Soon it was evening and customers arrived for the degustation dinner and I began to busy myself in the kitchen, occasionally running out to serve and talk to the customers.
Then it happened.
It was about 8.30pm, in the midst of the dinner, I had wanted to post a photo of degustation dinner on our facebook page and when I went to our facebook page, I found that there seem to be quite a number of new 'Likes' of our facebook page since the last time I checked our facebook page a couple of hours ago. Eh? what was happening? Then I remembered about Leslie, oh no, maybe he posted something about us before I had the chance to call him to reiterate my not wanting to be featured, something which I had planned to do after the busy dinner service that night.
I then quickly went to check Leslie's ieatishootipost facebook page to see if he really did post something about us.
And this was what I saw.
Click HERE or the picture to see the original post on
ieatishootipost.sg facebook page and the comments
Within minutes of that post, there was a deluge of comments, including some who commented that I had wasted taxpayers' money for not continuing to practise medicine and instead choosing to be a cook, whilst others said they supported my choosing to chase my passion. I didn't know whether to laugh or to cry.
And with that single post by Leslie, my not wanting to let the whole world know that I am now a cook went out of the window.
Come to think of it, I would never have started this blog if that facebook post by Leslie didn't happen. Because since it was no longer possible for me to continue a low key, low profile existence quietly cooking away in the kitchen, I decided to embrace this doctor chef role and no longer hide or run from it, but instead turn it and use it for good. I decided to share my various experiences in this current journey as a doctor chef as well as the many other eventful journeys in my career so that others may learn from my successes and especially more from the many mistakes I have made in my journeys, then they will not be journeys wasted. And in the months after that visit by Leslie, many other things also transpired which also led me to become the advocate of healthy eating that I am today. I promise I will share the stories of the events that led me to beome a healthy eating advocate in another blog post at a later date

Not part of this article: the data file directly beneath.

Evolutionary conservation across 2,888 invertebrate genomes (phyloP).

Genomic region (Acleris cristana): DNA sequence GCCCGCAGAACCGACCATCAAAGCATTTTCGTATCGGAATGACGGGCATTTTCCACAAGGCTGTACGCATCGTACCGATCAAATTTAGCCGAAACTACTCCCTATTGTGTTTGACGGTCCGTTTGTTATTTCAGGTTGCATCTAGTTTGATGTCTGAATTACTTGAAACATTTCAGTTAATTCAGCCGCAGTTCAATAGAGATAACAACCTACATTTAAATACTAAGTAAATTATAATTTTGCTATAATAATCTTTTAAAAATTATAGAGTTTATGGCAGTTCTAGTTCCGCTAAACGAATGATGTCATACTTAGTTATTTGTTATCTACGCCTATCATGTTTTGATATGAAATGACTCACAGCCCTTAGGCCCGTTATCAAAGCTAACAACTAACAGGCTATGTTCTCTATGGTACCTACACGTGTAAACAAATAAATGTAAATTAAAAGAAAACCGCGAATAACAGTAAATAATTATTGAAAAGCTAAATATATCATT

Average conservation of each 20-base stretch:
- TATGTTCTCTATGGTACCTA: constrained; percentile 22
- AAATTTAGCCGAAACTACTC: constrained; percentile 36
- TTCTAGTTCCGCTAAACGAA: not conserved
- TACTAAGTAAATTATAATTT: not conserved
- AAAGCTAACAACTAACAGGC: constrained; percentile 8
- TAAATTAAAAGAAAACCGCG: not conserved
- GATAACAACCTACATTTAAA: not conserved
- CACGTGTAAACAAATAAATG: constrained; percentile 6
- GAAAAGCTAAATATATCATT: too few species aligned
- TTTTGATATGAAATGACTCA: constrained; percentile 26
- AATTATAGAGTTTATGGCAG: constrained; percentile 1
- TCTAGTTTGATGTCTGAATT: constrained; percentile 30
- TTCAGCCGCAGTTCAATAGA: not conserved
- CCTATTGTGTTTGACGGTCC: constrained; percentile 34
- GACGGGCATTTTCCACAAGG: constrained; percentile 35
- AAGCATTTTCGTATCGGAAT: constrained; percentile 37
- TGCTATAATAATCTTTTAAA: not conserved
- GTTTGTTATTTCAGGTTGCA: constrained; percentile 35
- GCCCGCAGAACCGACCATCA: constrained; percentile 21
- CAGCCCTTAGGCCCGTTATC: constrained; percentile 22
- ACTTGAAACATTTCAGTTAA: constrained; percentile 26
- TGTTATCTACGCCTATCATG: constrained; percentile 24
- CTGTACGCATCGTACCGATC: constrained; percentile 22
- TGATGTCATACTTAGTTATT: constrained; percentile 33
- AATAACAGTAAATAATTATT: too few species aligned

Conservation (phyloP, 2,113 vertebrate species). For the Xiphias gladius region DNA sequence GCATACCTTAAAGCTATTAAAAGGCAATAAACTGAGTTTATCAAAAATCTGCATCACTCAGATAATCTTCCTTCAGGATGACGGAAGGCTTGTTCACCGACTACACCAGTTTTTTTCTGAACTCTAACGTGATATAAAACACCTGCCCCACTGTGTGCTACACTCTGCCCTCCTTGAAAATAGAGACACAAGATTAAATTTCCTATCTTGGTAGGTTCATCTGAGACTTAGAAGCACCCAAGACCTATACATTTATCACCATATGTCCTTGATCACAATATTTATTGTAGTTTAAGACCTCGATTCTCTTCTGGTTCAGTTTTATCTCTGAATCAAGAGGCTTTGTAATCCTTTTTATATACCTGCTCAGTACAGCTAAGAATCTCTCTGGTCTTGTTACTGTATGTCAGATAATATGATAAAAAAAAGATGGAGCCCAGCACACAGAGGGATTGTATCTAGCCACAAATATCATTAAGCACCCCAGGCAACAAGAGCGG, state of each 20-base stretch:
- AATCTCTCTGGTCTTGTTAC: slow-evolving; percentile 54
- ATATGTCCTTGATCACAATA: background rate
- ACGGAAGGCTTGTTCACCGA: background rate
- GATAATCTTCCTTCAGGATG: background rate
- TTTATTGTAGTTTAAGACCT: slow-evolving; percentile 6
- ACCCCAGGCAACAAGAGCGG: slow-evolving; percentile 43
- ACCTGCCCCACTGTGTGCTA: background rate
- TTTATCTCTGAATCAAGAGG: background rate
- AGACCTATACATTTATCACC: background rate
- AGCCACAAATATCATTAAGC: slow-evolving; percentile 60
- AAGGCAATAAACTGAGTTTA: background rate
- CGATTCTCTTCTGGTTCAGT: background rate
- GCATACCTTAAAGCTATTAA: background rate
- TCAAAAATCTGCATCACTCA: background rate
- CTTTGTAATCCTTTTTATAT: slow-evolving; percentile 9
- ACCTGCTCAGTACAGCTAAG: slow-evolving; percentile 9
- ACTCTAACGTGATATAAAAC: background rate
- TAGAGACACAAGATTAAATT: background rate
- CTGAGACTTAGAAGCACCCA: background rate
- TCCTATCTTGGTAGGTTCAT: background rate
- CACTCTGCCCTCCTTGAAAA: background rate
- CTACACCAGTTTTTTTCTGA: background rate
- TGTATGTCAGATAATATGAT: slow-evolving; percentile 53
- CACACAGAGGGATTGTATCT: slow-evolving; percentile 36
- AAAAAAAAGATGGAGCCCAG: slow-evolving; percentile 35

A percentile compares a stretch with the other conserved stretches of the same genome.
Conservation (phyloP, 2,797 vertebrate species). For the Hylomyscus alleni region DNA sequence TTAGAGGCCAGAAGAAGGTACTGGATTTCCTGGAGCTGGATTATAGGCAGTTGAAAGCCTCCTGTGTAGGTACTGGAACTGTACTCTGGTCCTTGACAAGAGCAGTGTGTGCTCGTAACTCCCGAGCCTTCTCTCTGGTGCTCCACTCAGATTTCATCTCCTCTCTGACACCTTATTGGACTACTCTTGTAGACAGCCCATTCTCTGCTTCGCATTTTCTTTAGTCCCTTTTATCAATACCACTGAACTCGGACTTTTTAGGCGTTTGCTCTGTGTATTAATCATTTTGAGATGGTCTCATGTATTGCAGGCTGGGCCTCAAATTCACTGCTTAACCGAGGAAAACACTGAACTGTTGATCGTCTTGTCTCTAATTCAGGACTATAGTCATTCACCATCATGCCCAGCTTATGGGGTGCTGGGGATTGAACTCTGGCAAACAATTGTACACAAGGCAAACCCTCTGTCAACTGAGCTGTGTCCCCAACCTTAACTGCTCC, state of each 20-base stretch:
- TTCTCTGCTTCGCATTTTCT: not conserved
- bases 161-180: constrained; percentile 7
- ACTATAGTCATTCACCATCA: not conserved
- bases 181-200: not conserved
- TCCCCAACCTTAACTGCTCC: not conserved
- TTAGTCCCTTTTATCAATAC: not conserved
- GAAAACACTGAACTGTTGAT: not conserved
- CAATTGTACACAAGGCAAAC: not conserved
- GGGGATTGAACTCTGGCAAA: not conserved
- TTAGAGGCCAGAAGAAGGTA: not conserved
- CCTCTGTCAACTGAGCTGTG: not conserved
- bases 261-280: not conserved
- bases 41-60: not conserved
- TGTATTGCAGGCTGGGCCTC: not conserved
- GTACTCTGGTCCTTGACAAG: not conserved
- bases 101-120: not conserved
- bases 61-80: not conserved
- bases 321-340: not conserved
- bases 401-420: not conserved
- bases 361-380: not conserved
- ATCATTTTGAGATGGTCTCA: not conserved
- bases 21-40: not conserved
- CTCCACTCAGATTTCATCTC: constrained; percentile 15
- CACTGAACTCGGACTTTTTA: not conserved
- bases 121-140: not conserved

Often we cannot really fully decide for ourselves the direction that our journeys would take, often it would be decided for us by events beyond our control or by other people. And all we could and should do is to embrace and even enjoy everything step that life's journeys bring us to ,whether that was where we had wanted to be at or not. In this instance for me, it was Leslie, it was his one single post that day that turned me into Tat Hon - 'doctor turned chef' , something which I had tried so hard to avoid, but which I have now come to embrace and hopefully also enjoy, I will try.